Walking back to my office tonight, I passed by a wide stairwell leading up to some offices. The railings are long and straight, and have no finials on them, so they’re perfect for skaters and rollerbladers. And this was demonstrated on this occasion by a) a sign posted that said “Absolutely no skateboarding or rollerblading” and b) a crowd of five or six teenage boys, all wearing rollerblades.
Walking alongside me was a tall (over six foot) gentleman, wearing a bullet-proof vest over a t-shirt and jeans, mirrorshades, holstered pistol and carrying an official-looking radio. Not a cop, necessarily, probably more like a parole officer or plainclothes officer coming back from a bust.
I was amused by the idea that the kids were actively disobeying the law in some kind of protest, so I looked at them and asked, “Is this an act of civil disobedience?” I would have actually been proud of them for it. That would have taken a lot of guts to pull off, and since both the sign and their presence was so blatant, it appeared at first glance to be their intent.
“Would have”… “appeared to be”… I should have known better.
As soon as I asked them that, they all stared at me with a blank, but faintly hostile gaze. I actually heard the gears and chains clanking in their heads as they processed the unfamiliar words I had used, came up empty, and decided that since they didn’t understand me, that I must be insulting them.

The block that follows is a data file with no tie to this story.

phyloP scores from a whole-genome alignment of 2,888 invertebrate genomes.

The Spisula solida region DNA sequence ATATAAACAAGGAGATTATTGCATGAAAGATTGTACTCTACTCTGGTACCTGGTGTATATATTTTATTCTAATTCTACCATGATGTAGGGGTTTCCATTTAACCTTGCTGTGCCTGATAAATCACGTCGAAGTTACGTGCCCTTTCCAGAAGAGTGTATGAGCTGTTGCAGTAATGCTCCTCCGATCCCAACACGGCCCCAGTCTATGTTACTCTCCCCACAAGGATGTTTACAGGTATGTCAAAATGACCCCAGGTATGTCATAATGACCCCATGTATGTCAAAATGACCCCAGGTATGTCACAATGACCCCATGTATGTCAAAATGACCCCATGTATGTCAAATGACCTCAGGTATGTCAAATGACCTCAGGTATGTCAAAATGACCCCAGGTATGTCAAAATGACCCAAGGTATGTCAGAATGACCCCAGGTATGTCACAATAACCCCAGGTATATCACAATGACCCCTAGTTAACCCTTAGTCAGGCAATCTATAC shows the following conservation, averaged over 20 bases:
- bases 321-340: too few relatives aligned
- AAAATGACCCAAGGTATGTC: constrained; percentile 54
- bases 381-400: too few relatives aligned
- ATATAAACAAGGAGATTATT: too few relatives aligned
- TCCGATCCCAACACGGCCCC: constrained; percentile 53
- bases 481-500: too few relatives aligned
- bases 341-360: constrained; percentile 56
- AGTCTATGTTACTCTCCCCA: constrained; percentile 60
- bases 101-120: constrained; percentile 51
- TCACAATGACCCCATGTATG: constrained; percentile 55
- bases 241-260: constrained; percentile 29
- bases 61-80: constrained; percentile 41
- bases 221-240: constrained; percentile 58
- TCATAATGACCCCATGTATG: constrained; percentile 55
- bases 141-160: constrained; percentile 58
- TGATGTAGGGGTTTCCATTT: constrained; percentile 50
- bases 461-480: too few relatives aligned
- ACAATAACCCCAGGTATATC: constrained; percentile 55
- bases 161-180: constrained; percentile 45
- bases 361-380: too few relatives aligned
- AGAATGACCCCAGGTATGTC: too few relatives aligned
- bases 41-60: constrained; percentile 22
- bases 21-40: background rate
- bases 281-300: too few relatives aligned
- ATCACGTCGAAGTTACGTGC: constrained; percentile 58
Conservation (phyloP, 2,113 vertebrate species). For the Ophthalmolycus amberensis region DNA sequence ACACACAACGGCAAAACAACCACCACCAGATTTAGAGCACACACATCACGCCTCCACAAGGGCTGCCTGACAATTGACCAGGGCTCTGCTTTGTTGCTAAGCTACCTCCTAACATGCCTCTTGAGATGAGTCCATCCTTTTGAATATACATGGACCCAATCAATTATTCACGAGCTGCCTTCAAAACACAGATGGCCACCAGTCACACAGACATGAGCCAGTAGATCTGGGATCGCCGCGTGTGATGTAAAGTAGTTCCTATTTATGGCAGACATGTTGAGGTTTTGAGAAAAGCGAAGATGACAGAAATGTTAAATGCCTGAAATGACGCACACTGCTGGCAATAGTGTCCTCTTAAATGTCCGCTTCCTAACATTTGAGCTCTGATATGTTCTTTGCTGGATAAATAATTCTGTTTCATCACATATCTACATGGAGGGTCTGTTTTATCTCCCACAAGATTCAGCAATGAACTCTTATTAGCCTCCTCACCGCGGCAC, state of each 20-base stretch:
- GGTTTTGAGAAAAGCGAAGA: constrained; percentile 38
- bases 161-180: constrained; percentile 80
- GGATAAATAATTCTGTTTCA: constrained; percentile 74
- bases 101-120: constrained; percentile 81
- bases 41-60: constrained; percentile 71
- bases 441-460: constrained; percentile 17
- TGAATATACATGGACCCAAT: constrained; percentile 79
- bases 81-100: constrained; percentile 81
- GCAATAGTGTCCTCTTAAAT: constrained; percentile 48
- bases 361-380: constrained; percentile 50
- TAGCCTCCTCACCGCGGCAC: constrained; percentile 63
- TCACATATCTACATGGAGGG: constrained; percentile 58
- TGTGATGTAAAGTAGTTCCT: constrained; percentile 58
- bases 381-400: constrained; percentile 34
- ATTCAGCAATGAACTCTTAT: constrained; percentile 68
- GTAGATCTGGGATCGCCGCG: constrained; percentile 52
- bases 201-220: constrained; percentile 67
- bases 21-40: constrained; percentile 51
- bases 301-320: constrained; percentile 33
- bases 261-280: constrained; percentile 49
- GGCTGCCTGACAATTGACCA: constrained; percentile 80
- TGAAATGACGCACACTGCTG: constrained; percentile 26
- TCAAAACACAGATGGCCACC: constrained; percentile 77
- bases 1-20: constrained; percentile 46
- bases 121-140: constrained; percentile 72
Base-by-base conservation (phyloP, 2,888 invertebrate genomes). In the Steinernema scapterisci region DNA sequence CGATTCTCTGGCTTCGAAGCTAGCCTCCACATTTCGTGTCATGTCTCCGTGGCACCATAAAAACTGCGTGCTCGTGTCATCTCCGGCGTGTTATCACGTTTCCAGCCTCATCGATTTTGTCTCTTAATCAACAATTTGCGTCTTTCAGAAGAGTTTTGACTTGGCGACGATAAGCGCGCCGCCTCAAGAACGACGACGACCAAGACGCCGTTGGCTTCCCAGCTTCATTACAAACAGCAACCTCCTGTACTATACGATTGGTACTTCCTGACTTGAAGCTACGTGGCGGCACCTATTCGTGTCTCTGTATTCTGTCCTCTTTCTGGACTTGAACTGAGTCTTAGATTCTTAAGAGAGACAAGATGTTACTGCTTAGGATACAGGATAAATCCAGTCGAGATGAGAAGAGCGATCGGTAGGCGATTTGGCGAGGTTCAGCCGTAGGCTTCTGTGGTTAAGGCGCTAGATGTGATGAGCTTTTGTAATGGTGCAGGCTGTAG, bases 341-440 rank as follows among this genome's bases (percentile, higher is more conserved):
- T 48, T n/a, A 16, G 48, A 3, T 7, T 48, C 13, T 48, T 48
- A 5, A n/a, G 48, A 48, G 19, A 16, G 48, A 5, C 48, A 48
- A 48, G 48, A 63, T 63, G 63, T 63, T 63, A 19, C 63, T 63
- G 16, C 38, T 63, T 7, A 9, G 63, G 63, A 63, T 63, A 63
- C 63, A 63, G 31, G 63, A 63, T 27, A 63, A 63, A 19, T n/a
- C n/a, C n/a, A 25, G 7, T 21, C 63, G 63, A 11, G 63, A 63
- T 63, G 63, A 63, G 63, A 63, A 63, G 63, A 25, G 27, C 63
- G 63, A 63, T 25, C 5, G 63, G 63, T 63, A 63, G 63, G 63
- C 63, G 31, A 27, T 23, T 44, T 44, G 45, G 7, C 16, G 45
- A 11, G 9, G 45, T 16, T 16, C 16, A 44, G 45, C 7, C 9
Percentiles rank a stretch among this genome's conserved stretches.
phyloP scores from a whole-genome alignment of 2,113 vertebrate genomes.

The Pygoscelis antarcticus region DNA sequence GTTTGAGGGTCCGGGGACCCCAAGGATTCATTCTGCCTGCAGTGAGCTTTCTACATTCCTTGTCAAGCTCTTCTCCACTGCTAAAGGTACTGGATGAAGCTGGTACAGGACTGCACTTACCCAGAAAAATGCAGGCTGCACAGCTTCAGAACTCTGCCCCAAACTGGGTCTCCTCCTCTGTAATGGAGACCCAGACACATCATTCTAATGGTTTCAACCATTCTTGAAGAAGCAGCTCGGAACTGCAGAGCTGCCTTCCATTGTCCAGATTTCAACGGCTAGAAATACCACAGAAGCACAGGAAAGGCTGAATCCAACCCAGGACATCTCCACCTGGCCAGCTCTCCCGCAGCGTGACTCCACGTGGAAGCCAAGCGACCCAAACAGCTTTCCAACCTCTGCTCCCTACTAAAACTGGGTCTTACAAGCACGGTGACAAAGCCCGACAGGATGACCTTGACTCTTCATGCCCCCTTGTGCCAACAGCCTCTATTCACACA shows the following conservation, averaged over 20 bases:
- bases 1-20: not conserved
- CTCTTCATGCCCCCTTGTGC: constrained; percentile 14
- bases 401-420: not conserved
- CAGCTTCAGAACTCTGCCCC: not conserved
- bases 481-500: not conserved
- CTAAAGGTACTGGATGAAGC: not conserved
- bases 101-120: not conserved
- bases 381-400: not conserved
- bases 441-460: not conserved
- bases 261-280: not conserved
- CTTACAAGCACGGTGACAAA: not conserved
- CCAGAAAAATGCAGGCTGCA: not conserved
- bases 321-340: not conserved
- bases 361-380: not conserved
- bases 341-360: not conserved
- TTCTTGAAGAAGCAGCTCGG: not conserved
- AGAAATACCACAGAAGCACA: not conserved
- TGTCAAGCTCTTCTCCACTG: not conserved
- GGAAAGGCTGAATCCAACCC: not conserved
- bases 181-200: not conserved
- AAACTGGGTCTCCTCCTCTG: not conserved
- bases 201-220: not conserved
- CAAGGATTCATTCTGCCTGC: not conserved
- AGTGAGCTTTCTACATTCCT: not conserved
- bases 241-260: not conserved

“Hey, fuck you, asshole” one of them (the “alpha”) started, and the rest of them chimed in with their own unoriginal epithets at me. I shook my head and laughed. Idiots. I might have had some respect for them. Turns out they were just some dumb kids.
Meanwhile, the official looking gent in the kevlar and weapon of individual destruction took an interest. He saw that the kids were loitering and breaking the law, and were insulting an adult (can’t have that!) so he turned away and pulled out his radio, made a call.
I kept walking, but still heard the vested mook say to the kids, “I think you should go now. The cops are on their way. I called a car. You’d better get moving” in a dull but vaguely authoritative voice. The boys sized up their opponent and most of them decided to wait it out. They weren’t going to be scared off by someone not sporting a badge.
Maybe they were actively breaking the law in order to protest it? One scrawny lad, though, found the better part of valor and hopped down off the stairs and rolled away, ahead of me. I tried to get his attention again, “Hey, kid, I wasn’t insulting you. Don’t you know what civil disobedience is?”
He just looked back at me, still as vacant as a blocked writers’ Word document, exactly as if I had been speaking Urdu, and kept skating away. I had to chuckle.